Viruses encode novel subsets of uncharacterized genes (predicted and hypothetical ORFs and noncoding RNAs) which can be expressed to modulate virus replication efficiency and/or host antiviral responses both in vitro and in vivo. Using highly pathogenic human respiratory and systemic viruses which cause acute and chronic life-threatening disease outcomes, we test the hypothesis that RNA and DNA viruses encode common and unique mechanisms to manipulate virus replication efficiency and host responses to determine severe disease outcomes. To address this hypothesis, the proposal takes advantage of novel expression vector platforms, synthetic gene design, reverse genetics, animal models of human disease, and a defined set of biochemical and immunologic assays to identify, characterize and then determine the role of uncharacterized genes in the lung (e.g., H5N1, SARS-CoV and human coronavirus EMC-1) and in systemic infections (e.g., Ebola and Human Herpes virus 8) both in vitro and in some instances, in vivo. Specifically, we test the hypothesis that these viral uncharacterized genes may function to auto-regulate virus replication efficiency, and/or function as an agonist or antagonize the host intracellular milieu to enhance virus replication, most likely be altering p53, innate immune sensing, inflammasome, apoptosis, and/or NF-?B signaling. To achieve these goals, a highly interactive group of experts in RNA and DNA virus pathogenesis and immunity work collectively to create a robust screening platform that rapidly identifies and characterizes the function of these uncharacterized genes in replication and pathogenesis. By identifying common key host bottleneck genes that are targeted by disparate virus pathogens, we identify rationale broadly relevant therapeutic targets for ameliorating disease outcomes in vivo. Importantly, this platform is: a) portable, b) can be rapidly applied to other highly pathogenic respiratory and microbial pathogens, c) will rapidly identify novel targets for therapeutic intervention, d) improve strategies for live attenuated or vectored virus vaccine design, and e) improve global responses to newly identified, epidemic disease outbreaks in human populations.

Public Health Relevance

H5N1, SARS-CoV, human coronavirus EMC-1, Ebola, and human herpesvirus 8 are on the list of NIAID Category A-C pathogens and Emerging/Re-Emerging pathogens. We propose to decipher the function of uncharacterized genes (unknown ORFs, hypothetical ORFs, non-coding RNAs) expressed by these RNA and DNA viruses in viral pathogenesis and evasion of host immunity. This will expand our understanding of the biology of these pathogenic human viruses and improve our ability to treat these viral infections. Project 1: Role of Uncharacterized Genes in High Pathogenic Human Coronavirus Infection Project Leader (PL): Baric, R. DESCRIPTION (provided by applicant): Coronaviruses encode six different human pathogens that target the upper and lower respiratory tract, resulting in mild to life-threatening disease. Two recently emerged human betacoronaviruses, the group 2b severe acute respiratory coronavirus (SARS-CoV) and the group 2c Human Betacoronavirus 2c EMC/2012 (HCoV SA1) emerged suddenly from bats to produce either a global outbreak or sporadic cases of severe acute respiratory distress syndrome with high mortality in human populations. While SARS-CoV is a category C select agent, both viruses encode a single-stranded positive polarity RNA genome of about 30,000 nucleotides in length, which encode for about 29 viral proteins, including several completely unique accessory ORFs that may contribute to in vivo pathogenesis. Importantly, coronaviruses encode a variety of unknown and hypothetical ORFs as well as noncoding RNAs and miRNAs. We test the hypothesis that subsets of these novel genes play critical roles in regulating virus replication efficiency and in vivo pathogenesis. To address this hypothesis, the proposal takes advantage of novel expression vector platforms, synthetic gene design, reverse genetics, animal models of human disease, and a defined set of biochemical and immunologic assays to identify, characterize and then determine their role in SARS-CoV, EMC-1 and select ancestral bat coronaviruses in vitro and in vivo. Specifically, we test the hypothesis that these viral genes function to antagonize/modulate the host intracellular milieu to enhance virus replication, most likely be altering p53, innate immune sensing, inflammasome, apoptosis or TLR signaling. In Aim 1, we characterize the expression, subcellular localization and function as an antagonist or agonist of antiviral defense signaling networks. In Aim 2, we isolate recombinant virus and study the function of these uncharacterized genes in virus replication and host cell antiviral defense signaling networks. In Aim 3, we study the pathogenesis of recombinant viruses lacking unknown and hypothetical ORFs and noncoding RNAs using young and aged animal models of human disease. RELEVANCE: Coronaviruses are important human pathogens and encode novel genes that antagonize host antiviral defense pathways. By identifying the mechanisms of antagonism and the host targets, our studies will reveal novel therapeutic targets for disease control and new strategies to attenuate coronaviruses, protecting the global health from future outbreaks of disease.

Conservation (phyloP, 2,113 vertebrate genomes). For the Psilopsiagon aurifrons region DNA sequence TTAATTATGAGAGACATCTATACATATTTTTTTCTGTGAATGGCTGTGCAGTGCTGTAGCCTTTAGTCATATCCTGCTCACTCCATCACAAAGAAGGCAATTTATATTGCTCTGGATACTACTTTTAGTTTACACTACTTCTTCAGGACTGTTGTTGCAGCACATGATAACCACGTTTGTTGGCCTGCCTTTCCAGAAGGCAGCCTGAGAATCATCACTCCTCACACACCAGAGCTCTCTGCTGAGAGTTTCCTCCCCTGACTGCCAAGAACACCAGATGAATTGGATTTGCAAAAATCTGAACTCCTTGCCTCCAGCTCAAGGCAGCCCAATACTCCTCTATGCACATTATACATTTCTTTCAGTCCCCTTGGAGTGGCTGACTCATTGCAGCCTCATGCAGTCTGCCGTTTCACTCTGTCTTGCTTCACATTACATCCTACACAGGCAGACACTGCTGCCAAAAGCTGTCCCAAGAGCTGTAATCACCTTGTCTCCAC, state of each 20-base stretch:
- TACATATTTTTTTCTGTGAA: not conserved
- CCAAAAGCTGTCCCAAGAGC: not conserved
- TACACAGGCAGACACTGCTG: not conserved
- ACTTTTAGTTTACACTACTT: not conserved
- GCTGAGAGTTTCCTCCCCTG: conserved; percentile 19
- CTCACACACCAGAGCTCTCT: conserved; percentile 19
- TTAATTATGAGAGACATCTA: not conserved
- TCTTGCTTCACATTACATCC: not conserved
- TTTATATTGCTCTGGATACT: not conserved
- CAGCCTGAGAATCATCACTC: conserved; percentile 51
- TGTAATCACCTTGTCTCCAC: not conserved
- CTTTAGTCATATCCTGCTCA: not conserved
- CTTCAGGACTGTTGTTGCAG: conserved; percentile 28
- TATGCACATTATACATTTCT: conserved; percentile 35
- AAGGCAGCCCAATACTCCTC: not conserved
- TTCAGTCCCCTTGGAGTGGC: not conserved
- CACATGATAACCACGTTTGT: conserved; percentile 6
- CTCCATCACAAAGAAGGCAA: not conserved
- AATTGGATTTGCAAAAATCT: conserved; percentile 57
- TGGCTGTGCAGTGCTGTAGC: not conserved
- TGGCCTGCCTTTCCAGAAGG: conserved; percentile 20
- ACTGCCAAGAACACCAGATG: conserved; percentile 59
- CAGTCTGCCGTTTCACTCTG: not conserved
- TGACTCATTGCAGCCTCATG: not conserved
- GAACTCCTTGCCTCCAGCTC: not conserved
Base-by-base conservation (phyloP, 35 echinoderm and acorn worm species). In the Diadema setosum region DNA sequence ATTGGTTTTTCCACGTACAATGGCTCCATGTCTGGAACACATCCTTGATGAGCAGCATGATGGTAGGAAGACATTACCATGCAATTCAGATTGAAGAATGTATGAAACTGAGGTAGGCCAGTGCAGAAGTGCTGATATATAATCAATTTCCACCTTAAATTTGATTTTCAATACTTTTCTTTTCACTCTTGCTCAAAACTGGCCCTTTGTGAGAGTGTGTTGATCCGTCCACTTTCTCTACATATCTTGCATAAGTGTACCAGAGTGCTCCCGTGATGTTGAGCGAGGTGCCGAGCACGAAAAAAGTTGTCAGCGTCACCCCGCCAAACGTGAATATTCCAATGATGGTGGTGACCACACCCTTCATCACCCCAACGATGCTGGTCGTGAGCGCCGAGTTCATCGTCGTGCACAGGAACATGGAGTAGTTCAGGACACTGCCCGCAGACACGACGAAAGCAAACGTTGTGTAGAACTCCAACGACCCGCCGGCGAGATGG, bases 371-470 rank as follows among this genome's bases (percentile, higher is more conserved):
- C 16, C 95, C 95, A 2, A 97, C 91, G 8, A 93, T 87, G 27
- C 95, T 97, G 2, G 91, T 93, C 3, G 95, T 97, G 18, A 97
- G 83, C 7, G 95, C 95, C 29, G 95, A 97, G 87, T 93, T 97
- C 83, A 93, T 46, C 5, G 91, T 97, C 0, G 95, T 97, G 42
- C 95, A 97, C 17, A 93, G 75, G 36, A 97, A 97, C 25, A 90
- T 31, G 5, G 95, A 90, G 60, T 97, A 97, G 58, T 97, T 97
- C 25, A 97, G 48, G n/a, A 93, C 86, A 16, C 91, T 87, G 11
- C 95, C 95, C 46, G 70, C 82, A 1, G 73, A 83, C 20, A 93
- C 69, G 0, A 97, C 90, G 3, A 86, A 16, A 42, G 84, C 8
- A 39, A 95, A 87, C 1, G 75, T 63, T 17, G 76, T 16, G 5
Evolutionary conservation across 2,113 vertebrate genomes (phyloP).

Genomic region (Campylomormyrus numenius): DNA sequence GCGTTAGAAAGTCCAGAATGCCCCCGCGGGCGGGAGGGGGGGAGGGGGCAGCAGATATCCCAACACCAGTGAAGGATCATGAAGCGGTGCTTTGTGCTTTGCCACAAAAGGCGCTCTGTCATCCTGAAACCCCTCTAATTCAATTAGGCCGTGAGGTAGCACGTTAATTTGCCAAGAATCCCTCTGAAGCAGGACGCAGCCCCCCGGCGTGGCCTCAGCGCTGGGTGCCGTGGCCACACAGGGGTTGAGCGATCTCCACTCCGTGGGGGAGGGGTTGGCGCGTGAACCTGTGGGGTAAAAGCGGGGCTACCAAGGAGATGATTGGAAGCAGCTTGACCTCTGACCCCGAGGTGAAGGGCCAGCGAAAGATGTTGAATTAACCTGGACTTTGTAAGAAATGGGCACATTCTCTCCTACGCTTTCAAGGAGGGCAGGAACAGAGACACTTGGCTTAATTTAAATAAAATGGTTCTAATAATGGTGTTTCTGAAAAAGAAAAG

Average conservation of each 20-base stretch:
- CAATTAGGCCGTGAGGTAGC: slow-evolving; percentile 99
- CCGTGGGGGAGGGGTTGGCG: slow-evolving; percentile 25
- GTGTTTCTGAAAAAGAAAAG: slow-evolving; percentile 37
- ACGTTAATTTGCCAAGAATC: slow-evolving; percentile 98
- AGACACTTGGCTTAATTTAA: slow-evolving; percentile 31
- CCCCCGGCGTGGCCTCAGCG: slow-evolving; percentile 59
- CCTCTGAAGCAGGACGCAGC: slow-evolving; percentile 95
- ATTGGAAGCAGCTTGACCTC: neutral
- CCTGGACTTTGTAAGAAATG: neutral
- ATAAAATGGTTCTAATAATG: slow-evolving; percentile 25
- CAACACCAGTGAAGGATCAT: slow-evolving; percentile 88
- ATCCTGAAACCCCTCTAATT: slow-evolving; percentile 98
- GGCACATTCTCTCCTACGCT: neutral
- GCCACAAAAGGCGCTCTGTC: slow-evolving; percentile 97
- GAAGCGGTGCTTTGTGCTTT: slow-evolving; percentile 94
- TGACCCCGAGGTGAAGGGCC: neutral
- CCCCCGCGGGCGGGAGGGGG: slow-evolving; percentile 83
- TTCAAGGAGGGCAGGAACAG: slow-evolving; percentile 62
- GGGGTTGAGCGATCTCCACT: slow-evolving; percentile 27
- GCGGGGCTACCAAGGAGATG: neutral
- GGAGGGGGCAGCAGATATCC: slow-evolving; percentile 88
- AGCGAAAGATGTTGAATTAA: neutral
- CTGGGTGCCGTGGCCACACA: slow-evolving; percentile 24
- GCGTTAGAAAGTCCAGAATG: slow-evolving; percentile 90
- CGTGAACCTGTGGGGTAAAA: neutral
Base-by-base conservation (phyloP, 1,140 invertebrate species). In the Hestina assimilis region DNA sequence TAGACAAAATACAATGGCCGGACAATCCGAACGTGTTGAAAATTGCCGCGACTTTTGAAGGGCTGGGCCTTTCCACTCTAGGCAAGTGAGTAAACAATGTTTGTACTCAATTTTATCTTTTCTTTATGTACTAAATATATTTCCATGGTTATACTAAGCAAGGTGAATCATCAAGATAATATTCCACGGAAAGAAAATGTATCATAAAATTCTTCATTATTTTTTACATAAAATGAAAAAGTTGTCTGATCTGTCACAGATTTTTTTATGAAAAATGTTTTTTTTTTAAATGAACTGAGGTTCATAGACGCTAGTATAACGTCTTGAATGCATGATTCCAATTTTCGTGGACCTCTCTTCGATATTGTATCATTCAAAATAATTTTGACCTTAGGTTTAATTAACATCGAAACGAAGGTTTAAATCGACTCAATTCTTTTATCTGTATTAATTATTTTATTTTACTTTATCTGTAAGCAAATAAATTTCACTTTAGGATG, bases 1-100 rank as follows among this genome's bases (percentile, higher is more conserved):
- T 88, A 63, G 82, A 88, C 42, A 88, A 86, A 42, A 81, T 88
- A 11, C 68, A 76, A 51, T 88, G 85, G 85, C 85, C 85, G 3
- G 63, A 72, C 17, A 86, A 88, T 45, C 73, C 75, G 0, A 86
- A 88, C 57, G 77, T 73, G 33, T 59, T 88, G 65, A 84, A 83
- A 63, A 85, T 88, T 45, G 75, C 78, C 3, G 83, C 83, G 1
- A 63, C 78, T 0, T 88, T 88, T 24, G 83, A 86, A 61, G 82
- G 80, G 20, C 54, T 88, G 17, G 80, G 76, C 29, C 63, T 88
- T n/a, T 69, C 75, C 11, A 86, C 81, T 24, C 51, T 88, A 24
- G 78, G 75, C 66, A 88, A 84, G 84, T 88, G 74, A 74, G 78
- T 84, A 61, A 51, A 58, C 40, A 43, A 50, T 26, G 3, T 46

Agency
National Institute of Health (NIH)
Type
Research Program--Cooperative Agreements (U19)
Project #
5U19AI107810-02
Application #
8687583
Study Section
Special Emphasis Panel (ZAI1)
Program Officer
Dugan, Vivien G
Project Start
Project End
Budget Start
Budget End
Support Year
2
Fiscal Year
2014
Total Cost
Indirect Cost
Name
University of North Carolina Chapel Hill
Department
Public Health & Prev Medicine
Type
Schools of Public Health
DUNS #
City
Chapel Hill
State
NC
Country
United States
Zip Code
27599
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